Opposition politicians charged foul and fraud even before the polls opened for South Korea's National Assembly elections this week, but if the government indeed had it in mind to rig the results its efforts proved remarkably inept. When the ballot counting ended, President Roh Tae Woo's Democratic Justice Party had lost its legislative majority and with it the chance for a more or less free hand in shaping Korean affairs over the next four years. The defeat was as humiliating as it was unexpected.
Perhaps most unexpected was that the two main opposition parties were able to run so strongly despite evident public disgust over their failure to unite, and despite the well-financed campaign the ruling party mounted. Otherwise this election can be seen as further confirming what December's presidential election foretold, that most Koreans are not happy with the policies or the past practices of the Democratic Justice Party. The popular mood seems clearly to favor a broadening of liberties and a more equal distribution of Korea's growing economic wealth. Roh has indicated his own support for these goals, though not yet programmatically. They can be had, but only if Roh and the opposition-dominated Assembly can find ways to work together in the nation's behalf.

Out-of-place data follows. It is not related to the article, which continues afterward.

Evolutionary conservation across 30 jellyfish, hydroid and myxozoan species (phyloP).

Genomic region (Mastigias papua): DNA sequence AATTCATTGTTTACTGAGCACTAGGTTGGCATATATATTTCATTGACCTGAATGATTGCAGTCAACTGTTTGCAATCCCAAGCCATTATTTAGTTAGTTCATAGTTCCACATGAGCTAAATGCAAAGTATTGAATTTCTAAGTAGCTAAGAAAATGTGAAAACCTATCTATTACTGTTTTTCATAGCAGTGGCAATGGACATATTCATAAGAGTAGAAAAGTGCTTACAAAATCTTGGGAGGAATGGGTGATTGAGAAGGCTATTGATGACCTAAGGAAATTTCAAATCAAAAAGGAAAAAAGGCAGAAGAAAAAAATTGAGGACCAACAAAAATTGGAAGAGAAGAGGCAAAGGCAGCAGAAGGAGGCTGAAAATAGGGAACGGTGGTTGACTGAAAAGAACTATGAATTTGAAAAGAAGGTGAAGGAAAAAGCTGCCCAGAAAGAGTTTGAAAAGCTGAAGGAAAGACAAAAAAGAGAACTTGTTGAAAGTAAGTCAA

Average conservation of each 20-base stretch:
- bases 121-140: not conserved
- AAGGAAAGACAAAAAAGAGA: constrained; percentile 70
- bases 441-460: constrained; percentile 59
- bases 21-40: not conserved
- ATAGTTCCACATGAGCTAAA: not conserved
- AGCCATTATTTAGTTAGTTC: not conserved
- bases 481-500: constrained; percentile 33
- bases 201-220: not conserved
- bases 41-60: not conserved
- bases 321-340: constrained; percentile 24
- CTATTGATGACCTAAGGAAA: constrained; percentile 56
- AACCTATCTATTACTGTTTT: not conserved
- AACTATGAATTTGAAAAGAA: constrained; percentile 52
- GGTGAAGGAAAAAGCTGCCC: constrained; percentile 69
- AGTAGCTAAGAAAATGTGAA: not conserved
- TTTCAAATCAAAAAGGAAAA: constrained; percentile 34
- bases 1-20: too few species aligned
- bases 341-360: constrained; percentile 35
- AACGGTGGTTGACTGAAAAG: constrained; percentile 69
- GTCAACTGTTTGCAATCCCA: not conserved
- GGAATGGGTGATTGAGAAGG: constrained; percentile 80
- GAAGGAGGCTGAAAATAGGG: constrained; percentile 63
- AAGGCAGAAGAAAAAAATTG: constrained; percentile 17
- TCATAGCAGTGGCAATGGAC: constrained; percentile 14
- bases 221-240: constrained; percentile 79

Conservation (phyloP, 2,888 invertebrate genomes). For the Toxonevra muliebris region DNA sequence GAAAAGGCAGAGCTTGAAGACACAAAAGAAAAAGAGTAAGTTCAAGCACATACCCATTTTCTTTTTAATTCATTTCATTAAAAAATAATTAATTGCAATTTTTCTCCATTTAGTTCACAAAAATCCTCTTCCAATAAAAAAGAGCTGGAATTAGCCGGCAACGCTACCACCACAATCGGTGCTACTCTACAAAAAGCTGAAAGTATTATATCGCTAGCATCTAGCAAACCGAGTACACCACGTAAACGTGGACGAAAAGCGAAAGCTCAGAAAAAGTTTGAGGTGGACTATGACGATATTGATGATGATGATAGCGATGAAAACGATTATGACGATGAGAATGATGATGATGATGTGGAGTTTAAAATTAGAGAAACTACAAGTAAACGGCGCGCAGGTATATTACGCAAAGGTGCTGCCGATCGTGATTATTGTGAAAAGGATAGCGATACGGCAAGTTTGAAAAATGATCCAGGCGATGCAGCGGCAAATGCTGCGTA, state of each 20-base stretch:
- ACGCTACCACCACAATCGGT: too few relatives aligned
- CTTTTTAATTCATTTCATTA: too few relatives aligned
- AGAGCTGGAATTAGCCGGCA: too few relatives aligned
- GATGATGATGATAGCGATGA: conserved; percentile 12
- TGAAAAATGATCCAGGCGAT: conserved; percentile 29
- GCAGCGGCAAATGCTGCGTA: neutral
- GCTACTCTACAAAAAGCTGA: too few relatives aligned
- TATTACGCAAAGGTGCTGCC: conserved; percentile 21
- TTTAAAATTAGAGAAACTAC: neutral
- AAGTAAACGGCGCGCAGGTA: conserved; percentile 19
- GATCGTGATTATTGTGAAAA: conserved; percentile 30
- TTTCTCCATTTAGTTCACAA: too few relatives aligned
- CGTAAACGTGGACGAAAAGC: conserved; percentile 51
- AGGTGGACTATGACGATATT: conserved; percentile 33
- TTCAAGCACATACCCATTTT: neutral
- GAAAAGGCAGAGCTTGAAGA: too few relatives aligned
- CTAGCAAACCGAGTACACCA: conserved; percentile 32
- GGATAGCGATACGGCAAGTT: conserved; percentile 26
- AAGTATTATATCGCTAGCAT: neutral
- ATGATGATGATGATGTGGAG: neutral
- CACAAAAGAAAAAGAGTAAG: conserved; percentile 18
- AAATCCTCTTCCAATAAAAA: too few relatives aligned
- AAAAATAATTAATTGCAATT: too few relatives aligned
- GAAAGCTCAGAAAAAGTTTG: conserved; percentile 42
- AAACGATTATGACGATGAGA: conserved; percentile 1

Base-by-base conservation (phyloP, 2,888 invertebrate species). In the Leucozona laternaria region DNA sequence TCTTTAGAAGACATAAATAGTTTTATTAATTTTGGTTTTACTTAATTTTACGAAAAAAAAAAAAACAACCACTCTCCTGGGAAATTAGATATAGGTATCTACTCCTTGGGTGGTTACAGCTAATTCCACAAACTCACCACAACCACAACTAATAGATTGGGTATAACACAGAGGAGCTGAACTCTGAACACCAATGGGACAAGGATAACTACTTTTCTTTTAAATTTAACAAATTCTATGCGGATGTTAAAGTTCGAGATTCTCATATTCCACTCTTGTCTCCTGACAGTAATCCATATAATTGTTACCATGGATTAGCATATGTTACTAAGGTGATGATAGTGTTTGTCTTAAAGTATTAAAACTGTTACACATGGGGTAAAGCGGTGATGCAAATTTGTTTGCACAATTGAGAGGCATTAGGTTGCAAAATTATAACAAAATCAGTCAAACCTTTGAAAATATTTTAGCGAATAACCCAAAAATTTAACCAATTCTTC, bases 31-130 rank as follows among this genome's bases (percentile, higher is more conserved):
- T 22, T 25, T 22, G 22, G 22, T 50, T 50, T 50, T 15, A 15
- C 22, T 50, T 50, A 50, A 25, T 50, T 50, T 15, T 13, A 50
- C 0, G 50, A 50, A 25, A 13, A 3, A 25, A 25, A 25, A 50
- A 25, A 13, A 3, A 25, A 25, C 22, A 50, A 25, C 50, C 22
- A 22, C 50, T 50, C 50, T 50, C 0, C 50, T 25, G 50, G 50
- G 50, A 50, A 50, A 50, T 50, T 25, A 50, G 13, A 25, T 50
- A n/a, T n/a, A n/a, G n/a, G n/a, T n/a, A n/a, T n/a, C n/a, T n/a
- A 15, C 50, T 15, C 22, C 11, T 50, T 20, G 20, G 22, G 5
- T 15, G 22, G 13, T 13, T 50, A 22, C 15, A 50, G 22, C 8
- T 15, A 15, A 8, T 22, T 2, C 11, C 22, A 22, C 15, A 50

The barriers are formidable. Korea's political culture does not encourage compromise; any agreement among enemies to cooperate invites suspicions of moral impurity. The election results also appear to intensify the country's bitter regional antagonisms. It seems likely, too, that Kim Dae Jung, whose party will hold the largest number of opposition seats, and Kim Young Sam will continue their rivalry for the leadership of the anti-government forces, with each probably trying to outdo the other in showing hostility toward Roh's government.
Right now it appears that Roh probably won't be able to form a legislative coalition with Kim Jong Pil, the right-winger whose party won 35 Assembly seats. It seems even less likely that Kim Jong Pil would ally himself with the other two Kims--assuming they could get together--in a consistent anti-Roh majority. What may be shaping up, then, democratic elections or not, is a time of deepening confrontation, legislative paralysis, apparent instability. This is the kind of uncertain and unhappy political climate that in the past has set military coup-makers to plotting.